Atlanta-Fulton Central Library

The Story

In 2008, the city asked voters to approve a $275 million bond referendum to expand two library branches, build eight new ones, and renovate others. If the county could come up with $50 million, over 30 percent of the bond could go towards replacing the Breuer–designed Atlanta-Fulton Central Library with a new library, leaving the iconic concrete structure to be sold or demolished.

In the spring of 2016, the bonds were approaching maturity and the threat to the library was imminent. Architects around the world, preservationists and Atlanta residents raised their voices and after many arguments, the Atlanta-Fulton Public Library System (AFPLS) decided to renovate the central library rather than abandon it for a new structure. Costs were a factor. 

The fight wasn’t over however as the library approached renovation time in 2017 and 2018, plans called for the removal of many concrete panels on the 1st, 2nd and 3rd floors to allow for more natural light thereby destroying the merits and intent of Breuer’s design, which, is actually not that dark. Plans calling for a central light-filled atrium were not nearly as contentious as the exterior alterations proposed. At this time the Atlanta-Fulton Central Library is under renovation and it remains to be seen if costs will allow for the large banks of windows.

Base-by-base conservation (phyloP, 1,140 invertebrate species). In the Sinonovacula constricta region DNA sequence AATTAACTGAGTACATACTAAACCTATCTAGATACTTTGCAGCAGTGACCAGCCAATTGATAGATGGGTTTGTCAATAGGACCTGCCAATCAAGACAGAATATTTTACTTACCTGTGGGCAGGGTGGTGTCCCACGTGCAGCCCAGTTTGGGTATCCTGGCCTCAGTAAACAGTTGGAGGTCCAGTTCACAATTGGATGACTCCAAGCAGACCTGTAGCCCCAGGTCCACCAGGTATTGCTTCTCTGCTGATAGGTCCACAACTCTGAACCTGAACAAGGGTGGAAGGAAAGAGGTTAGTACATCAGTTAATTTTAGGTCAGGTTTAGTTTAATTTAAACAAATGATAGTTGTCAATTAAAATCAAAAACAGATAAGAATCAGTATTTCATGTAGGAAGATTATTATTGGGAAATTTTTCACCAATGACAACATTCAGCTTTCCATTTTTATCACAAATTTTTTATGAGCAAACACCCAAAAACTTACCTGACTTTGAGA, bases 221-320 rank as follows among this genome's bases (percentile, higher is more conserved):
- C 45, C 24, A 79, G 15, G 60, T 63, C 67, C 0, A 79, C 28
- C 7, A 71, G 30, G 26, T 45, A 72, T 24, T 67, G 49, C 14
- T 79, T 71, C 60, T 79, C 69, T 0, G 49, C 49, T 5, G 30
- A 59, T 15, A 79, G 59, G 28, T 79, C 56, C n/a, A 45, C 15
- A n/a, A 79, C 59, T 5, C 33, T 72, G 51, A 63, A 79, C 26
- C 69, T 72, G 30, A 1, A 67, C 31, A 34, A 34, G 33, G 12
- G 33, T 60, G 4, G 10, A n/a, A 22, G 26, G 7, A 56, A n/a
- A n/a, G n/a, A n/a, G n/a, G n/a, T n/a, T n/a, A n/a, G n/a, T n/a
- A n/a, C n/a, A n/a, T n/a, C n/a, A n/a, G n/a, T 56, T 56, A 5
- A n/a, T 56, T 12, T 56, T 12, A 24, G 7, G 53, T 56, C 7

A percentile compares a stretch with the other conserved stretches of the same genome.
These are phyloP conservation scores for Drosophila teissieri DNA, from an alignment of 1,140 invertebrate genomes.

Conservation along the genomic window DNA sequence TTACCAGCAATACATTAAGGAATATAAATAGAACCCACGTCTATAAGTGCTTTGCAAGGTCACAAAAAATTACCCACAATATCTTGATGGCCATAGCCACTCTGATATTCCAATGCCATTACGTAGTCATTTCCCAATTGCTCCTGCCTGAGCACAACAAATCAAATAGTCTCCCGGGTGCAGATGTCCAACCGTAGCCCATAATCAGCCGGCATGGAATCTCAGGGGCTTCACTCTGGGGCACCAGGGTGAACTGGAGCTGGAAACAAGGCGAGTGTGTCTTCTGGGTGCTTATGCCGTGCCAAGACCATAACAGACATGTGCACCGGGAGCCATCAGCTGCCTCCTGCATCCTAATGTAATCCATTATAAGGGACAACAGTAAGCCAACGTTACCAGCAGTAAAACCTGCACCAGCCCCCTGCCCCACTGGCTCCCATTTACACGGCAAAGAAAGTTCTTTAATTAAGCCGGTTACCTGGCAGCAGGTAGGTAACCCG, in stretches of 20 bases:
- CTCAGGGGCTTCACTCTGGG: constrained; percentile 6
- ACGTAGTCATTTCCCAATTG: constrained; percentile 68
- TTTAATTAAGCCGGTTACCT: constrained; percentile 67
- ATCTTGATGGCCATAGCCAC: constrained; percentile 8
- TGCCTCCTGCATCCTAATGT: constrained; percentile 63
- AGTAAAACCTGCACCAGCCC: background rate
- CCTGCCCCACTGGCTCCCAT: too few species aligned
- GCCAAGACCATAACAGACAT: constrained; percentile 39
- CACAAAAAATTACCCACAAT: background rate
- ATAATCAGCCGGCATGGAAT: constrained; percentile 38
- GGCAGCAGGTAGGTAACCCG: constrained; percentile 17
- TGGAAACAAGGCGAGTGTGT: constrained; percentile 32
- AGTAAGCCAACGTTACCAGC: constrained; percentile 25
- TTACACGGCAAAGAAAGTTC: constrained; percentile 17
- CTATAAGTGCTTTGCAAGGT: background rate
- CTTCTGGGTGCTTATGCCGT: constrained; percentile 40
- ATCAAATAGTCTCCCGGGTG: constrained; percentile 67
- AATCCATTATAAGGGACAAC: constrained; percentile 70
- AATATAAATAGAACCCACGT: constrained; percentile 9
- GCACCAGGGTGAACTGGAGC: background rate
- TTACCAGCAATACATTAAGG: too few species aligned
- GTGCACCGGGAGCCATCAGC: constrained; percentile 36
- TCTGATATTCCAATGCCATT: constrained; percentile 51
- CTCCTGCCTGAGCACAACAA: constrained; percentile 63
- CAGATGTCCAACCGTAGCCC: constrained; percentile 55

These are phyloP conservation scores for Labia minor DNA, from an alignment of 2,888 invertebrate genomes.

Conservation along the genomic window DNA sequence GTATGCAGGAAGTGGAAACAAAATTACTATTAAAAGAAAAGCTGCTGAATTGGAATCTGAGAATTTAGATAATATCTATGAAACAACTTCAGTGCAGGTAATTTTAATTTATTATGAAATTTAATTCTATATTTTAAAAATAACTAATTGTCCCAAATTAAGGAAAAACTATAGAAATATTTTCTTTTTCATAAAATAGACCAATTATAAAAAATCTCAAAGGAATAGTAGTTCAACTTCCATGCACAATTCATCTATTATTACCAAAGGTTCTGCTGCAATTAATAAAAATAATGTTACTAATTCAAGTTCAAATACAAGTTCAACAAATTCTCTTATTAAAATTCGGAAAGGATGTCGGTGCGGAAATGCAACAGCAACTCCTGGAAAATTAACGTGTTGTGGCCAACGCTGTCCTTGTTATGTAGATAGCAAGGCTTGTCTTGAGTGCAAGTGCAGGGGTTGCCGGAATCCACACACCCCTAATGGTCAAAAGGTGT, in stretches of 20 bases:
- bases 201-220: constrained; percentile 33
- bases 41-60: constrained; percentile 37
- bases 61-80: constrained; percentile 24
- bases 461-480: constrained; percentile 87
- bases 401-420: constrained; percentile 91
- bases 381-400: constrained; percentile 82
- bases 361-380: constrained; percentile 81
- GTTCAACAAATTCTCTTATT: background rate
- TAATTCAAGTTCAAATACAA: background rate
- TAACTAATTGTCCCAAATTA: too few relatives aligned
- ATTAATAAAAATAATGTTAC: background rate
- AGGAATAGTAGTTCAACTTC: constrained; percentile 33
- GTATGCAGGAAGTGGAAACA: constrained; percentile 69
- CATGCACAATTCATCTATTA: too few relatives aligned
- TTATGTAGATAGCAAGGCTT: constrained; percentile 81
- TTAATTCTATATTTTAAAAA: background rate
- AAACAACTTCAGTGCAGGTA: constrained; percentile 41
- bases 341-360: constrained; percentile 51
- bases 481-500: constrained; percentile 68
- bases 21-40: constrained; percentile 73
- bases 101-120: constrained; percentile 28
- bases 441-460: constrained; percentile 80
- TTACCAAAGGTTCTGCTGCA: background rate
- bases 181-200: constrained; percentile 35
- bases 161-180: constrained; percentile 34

(from ArchPaper.comAlthough Marcel Breuer’s is most famous for designing the UNESCO Building in Paris and the Met Breuer (the former Whitney), the architect also designed a monumental public library in Atlanta. The future of that building, like so many Brutalist structures, is now in jeopardy.

It wasn’t always this way. In the mid-1960s, attitudes towards the architect and his future building were solicitous: The then-director of the Atlanta library system was so impressed by the Whitney (completed in 1966) he urged the library board to invite Breuer to design the Central Library. After negotiating a 275-page program, and significant delays in funding, the project was completed in 1980. The six-story, 265,000-square-foot library featured a 300-seat theater, a restaurant, with space for more than 1,000 patrons and one million books. On the exterior, precast concrete panels are bush-hammered for texture, while inside, floors two through four are connected by a massive concrete staircase.